11/10/202 Mourners, family and friends walk behind the hearse as it leaves the village after the funeral of Jessica Gallagher, one of those killed when a explosion happened at the Apple Green Garage. Eamonn Farrell

Therapist A reflection on Creeslough and the grief of a community

Mary Spring looks at the grief endured by the people of Creeslough after the explosion.

THE WHOLE COUNTRY of Ireland has been mourning the recent tragic loss of lives in Creeslough. Yet, though national and international news media have extensively covered the tragedy and the subsequent prayer vigils and funerals, most of us are onlookers.

It is the people of Creeslough and its surrounding areas who acutely and achingly grieve the deaths of 10 people. Their loss, the inescapable companion of bereavement, is profound. That loss, sudden and traumatic, is immensely personal. Their lives are forever changed.

The air has been heavy with grief. A community has been devastated. Couples, families, neighbourhoods, schools, sports clubs, churches and local organisations have been wounded by a devastating gas explosion at Creeslough’s local service station and shop. The safe lull of predictability has given way to trauma.

Understanding grief

After tragic events like these, personal safety is eroded and mortality speaks so very loudly. Yet in these rawest of times, a deeply-felt sense of togetherness and support shines through. Feeling devastating groundlessness, people reach out to each other. People hold each other. People need each other. The community of Creeslough have demonstrated this togetherness so well.

By now, the film crews and cameras will have turned away from Creeslough and the community will have been left to grieve more privately and, in some ways, more silently and often more loudly. In their grief, the people of Creeslough and the surrounding areas will live in the very near shadows of their losses.

People will not be forgotten. A place will always acutely remind them of their loved ones. Colours, smells, sights, sounds and imaginings will evoke reactions and feelings. Vacant spaces in people’s homes will awaken emotions. Birthdays and Christmasses and anniversaries, among other times, will stir deep responses.

The old models of grief that were espoused by Sigmund Freud and John Bowlby encouraged a linear-type movement which ultimately enabled the mourner to “let go” of the deceased.

Thankfully, such models are no longer understood to be the norm. Newer paradigms support continuing bonds with the person who has died, bonds that acknowledge the irreversible nature of their loss yet also honours relationship and memory. Here the often-uneven rhythm and movement in loss is recognised. Social connection is encouraged as is the telling and retelling of story.

This process will be unique to each person and will be a journey of the heart, the mind, the body and the soul. In the midst of control, certainty and meaning being jarringly fragmented, a myriad of emotions may ask for release and validation.

Robbed of lives, feelings of sadness, numbness, disbelief, exhaustion, regret, anxiety, fear, fragility, loneliness, bodily pain, tension, helplessness, hopelessness, heaviness and aching absence may be felt by the grieving other.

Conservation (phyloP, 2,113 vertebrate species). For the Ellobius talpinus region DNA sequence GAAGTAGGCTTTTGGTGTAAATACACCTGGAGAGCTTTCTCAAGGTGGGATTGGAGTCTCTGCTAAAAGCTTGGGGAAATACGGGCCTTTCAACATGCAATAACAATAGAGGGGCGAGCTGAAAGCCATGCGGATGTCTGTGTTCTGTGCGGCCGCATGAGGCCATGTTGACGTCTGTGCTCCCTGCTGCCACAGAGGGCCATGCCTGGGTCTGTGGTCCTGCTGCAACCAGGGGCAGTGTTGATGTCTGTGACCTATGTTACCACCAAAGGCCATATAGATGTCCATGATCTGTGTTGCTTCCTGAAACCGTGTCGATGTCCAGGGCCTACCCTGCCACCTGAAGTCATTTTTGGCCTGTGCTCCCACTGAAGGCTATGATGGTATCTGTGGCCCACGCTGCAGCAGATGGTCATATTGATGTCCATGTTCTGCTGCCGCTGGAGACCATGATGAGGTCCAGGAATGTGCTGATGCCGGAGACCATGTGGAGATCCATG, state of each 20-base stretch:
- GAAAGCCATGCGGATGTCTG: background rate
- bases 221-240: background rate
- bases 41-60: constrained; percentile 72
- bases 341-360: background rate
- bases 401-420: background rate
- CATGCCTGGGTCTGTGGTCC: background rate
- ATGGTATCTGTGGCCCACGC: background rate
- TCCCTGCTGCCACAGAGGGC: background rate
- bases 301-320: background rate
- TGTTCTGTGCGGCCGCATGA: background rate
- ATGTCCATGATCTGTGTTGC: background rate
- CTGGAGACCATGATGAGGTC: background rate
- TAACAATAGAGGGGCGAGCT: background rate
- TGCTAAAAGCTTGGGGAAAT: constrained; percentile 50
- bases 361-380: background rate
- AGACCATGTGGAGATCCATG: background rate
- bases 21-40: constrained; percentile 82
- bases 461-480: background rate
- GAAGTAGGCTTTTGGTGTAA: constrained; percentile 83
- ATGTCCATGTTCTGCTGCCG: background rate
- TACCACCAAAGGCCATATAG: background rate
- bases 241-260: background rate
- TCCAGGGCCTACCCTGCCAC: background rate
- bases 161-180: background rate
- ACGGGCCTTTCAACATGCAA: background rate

Grief will not necessarily come to a tidy conclusion. One dearly hopes however that the community of Creeslough will not be forgotten but be meaningfully and gently supported. One also hopes that over time, and time will be different for each person, the jagged intensity and fierce tidal movement of their pain-filled emotions will ease.

Many miles away from Creeslough, people continue to be unsettled by this tragedy. We talk in hushed and saddened tones. Often immune to tragedies that happen in the world, we have been stopped in our tracks by this horrific event which has occurred here in Ireland.

Visceral reactions

The uncertainties and hypervigilance, as seen during the Covid epidemic can sometimes surface again at a time of trauma like this. The amygdala that lies deep in the limbic unconscious brain is often activated in us.

Some of us are troubled by images of the devastating scene in Creeslough as caught on camera and as also seen in our imagination. Pulling into a garage and refuelling the car has frightened others.

As I write this piece, it’s a week after the last of the funerals in Donegal. I think that perhaps Creeslough is a tragedy beyond too many words.

So, it feels more appropriate today to merely bow my head in silence in memory of Catherine O’Donnell, James Monaghan, Martina McGill, Jessica Gallagher, James O’Flaherty, Martina Martin, Hugh Kelly, Robert Garwe, Shauna Flanagan Garwe and Leona Harper.

May they forever rest in peace. And may the people of a tiny little village in the northwestern county of Donegal, whose wounding pain is the very winter of the heart, remain in our hearts. May they too find peace.

Mary Spring is an accredited counsellor-psychotherapist with the IACP. She works in private practice in Galway city and is a tutor/lecturer with the International College for Personal and Professional Development (ICPPD) in Athlone and Galway.

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